**Update:** Very sadly due to unexpected circumstances we have had to cancel this event.
We are hoping to be able to reschedule it to a future date. Please keep an eye on our various social media platforms for information on any rescheduled date.
Join us for a very special event. Contemporary Art Curator Mark Hutchins-Pond presents a talk on Melvin Day, the creator of some of the most intellectually astute and visceral paintings in New Zealand art history.
Melvin Day produced some of the most intellectually astute and visceral paintings in New Zealand art history. Day’s life is a colourful and fascinating one, from studying at the Elam School of Art at the age of eleven, to graduating from the Courtauld Institute of Art after serving in World War Two. Considered a radical, a traditionalist, a painter and an art historian; Day had an illustrious career which included being appointed the director of the National Art Gallery of New Zealand. His works are to be found in many national and international public and private collections including Te Papa Tongarewa, The Dowse Art Museum, the Rotorua Museum of Art & History, the Dunedin Public Art Gallery, the Auckland Art Gallery, and the New Zealand Portrait Gallery. For anyone interested in the evolution of modern art in New Zealand, this talk promises to be unmissable. You can register your interest in attending this event over at our Melvin Day Facebook event.
Melvin Day, artist / O’Brien, Gregory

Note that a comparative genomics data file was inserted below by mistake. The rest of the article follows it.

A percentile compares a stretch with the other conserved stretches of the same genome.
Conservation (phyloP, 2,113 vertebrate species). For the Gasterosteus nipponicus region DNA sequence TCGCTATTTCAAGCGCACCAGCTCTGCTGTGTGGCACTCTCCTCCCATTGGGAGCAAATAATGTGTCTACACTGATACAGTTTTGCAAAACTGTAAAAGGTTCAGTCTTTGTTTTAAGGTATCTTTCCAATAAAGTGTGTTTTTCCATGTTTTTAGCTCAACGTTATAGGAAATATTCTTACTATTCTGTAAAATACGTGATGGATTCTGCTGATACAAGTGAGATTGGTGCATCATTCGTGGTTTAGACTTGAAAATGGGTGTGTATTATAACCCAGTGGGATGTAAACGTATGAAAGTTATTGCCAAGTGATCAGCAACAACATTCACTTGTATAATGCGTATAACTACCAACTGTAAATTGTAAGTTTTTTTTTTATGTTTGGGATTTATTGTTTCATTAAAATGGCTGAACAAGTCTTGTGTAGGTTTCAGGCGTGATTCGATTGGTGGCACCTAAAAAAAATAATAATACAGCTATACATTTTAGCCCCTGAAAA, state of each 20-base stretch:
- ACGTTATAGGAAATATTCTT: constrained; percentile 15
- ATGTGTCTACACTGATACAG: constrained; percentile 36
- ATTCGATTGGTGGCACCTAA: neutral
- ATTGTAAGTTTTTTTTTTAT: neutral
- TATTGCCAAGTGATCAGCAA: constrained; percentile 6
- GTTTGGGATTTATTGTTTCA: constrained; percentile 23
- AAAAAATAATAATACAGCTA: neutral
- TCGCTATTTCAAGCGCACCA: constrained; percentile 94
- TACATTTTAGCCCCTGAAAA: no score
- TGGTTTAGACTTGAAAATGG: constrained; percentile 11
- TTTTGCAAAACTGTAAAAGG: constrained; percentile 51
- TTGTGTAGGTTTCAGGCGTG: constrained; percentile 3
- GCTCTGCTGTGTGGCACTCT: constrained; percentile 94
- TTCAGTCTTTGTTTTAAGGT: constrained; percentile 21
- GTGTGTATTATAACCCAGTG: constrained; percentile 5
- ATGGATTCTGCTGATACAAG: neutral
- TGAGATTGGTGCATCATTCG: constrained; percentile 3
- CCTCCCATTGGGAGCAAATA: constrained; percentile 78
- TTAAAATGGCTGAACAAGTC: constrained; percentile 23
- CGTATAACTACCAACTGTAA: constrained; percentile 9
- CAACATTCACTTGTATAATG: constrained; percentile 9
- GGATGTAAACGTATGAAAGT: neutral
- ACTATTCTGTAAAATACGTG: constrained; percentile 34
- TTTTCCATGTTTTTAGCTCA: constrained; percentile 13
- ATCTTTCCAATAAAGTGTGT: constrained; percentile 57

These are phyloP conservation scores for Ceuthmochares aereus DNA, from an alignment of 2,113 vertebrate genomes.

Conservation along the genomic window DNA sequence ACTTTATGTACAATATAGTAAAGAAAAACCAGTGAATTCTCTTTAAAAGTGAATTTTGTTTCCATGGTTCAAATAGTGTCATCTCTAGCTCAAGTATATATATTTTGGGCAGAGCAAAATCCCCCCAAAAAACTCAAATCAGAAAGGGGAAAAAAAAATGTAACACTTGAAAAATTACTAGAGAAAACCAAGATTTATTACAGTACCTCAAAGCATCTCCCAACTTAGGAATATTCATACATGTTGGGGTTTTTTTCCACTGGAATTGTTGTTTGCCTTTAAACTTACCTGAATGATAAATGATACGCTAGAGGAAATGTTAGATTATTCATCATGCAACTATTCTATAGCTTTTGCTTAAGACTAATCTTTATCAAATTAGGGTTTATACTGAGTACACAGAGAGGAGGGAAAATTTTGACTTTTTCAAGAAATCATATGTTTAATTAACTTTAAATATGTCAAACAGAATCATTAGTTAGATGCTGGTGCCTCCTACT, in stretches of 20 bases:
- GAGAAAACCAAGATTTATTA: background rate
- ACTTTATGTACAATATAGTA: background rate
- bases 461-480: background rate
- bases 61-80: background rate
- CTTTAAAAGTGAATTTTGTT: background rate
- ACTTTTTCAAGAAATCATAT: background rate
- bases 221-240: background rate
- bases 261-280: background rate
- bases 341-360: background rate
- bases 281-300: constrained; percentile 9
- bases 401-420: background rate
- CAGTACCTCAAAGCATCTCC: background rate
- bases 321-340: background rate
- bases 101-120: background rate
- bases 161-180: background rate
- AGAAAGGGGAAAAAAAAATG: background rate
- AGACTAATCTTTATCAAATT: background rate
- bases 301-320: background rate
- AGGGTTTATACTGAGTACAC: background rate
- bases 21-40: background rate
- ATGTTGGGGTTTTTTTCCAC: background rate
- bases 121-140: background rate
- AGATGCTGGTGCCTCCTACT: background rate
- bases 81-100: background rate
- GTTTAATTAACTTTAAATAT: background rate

“There were many Melvin Days, but the term `Artist’ encompasses all of them. During a career spanning seven decades, he produced some of the most intellectually astute, yet often visceral, paintings in New Zealand art history. Born in Hamilton in 1923, Day was a radical-but also a great believer in tradition. In recent years, his early Cubist-inclined paintings have reinstated him-alongside John Weeks, Charles Tole and Louise Henderson–as a key figure in mid-20th century New Zealand art. In London during the 1960s, he was a vital and talented figure in an ex-patriate scene which also included Ralph Hotere, Ted Bullmore, Don Peebles and John Drawbridge. By later that decade he had become the most highly-qualified art historian in New Zealand and had returned home to spend a turbulent, but creatively rich, decade as director of the National Art Gallery. It was a past he never put behind him. From the late 1970s until his death in 2016, his investigations into still life, landscape and art history continued with undiminished fervour. Melvin Day-Artist is one of the great hitherto-untold stories of New Zealand art and its history. With essays by five writers who knew and understood Day-Vincent O’Sullivan, Tony Mackle, Gregory O’Brien, Mark Hutchins-Pond and Julia Waite-this book brings to light a wide-ranging yet intensely focussed life’s work.” (Catalogue)